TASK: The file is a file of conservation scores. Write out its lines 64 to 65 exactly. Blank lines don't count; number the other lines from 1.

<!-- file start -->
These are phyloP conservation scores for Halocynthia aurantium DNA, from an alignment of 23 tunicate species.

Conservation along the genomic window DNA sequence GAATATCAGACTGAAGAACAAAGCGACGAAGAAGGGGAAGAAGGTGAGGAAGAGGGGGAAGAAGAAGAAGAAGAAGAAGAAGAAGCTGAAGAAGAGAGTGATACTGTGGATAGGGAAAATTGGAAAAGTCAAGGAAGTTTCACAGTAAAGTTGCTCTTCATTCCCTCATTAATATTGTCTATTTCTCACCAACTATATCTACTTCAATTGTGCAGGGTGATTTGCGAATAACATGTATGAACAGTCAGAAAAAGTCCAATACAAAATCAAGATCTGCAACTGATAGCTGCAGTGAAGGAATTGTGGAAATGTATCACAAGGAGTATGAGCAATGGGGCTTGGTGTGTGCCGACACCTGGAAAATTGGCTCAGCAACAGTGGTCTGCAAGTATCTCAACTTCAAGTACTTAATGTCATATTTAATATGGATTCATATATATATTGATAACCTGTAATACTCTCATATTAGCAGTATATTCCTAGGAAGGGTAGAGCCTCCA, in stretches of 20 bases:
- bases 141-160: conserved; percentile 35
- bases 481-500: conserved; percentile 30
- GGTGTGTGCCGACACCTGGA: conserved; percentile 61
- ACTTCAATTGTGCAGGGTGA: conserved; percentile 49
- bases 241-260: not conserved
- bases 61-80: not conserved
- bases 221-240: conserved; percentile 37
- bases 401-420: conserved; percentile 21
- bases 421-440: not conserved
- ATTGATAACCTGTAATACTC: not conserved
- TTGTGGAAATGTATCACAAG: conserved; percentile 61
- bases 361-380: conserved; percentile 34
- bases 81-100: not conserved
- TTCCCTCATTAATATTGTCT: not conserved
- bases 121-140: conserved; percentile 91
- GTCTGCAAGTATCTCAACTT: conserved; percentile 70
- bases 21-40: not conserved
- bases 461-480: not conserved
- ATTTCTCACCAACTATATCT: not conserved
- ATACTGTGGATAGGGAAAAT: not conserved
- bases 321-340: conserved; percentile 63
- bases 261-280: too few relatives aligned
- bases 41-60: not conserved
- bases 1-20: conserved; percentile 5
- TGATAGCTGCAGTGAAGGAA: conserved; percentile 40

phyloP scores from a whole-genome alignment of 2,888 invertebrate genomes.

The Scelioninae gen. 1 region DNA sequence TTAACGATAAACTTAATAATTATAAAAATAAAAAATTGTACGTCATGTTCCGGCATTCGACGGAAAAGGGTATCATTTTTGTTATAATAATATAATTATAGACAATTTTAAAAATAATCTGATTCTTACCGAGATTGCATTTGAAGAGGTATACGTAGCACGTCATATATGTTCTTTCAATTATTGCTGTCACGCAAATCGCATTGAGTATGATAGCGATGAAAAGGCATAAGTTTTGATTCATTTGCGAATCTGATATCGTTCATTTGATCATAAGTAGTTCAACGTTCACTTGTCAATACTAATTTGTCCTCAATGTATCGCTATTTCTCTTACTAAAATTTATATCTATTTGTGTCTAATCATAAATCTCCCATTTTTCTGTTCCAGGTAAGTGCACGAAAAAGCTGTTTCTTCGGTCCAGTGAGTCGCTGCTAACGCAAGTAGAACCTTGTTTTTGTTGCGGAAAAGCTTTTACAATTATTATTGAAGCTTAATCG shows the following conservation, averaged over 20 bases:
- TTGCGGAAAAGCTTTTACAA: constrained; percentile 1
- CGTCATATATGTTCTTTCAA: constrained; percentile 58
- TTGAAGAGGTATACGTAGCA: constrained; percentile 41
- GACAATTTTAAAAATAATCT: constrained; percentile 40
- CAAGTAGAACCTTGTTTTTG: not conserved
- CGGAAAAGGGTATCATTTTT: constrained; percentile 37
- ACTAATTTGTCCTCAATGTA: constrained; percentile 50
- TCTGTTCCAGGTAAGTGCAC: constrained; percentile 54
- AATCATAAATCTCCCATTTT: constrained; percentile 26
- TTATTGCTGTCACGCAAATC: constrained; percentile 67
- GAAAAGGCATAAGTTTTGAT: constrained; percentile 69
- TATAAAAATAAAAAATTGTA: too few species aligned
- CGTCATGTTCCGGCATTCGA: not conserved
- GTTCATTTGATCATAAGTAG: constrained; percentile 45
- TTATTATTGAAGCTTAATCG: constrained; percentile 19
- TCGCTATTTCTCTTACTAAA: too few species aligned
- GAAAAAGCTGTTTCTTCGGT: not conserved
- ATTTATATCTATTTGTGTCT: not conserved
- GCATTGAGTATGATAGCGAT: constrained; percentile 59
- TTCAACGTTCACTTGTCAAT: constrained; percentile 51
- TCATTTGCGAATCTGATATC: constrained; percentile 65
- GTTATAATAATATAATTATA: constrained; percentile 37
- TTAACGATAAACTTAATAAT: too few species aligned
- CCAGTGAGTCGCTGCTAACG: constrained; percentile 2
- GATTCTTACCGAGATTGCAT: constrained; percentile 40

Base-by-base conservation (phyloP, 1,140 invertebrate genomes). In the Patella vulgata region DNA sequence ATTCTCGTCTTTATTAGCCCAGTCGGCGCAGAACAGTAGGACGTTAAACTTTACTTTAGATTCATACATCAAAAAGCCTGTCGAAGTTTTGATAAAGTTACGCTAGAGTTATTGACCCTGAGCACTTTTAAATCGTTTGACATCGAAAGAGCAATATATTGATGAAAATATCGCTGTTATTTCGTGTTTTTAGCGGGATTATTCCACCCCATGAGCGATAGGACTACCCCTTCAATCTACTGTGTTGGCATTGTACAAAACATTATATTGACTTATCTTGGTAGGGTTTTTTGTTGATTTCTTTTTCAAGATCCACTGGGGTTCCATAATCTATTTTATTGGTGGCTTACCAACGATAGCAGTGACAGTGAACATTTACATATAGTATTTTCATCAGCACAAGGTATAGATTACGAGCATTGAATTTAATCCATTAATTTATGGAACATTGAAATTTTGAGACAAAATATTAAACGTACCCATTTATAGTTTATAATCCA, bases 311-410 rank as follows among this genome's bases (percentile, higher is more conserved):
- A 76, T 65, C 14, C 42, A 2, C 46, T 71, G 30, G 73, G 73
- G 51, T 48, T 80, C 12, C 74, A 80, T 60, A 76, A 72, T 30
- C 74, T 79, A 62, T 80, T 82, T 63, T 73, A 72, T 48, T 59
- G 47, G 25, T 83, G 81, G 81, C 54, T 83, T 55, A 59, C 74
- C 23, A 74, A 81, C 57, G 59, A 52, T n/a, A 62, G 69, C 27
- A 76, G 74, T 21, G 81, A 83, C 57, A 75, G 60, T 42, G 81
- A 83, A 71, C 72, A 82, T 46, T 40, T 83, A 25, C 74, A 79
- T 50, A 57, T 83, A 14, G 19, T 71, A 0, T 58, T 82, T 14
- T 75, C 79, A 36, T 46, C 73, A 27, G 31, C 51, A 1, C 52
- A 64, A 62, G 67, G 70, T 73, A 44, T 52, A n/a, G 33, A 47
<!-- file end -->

- T 75, C 79, A 36, T 46, C 73, A 27, G 31, C 51, A 1, C 52
- A 64, A 62, G 67, G 70, T 73, A 44, T 52, A n/a, G 33, A 47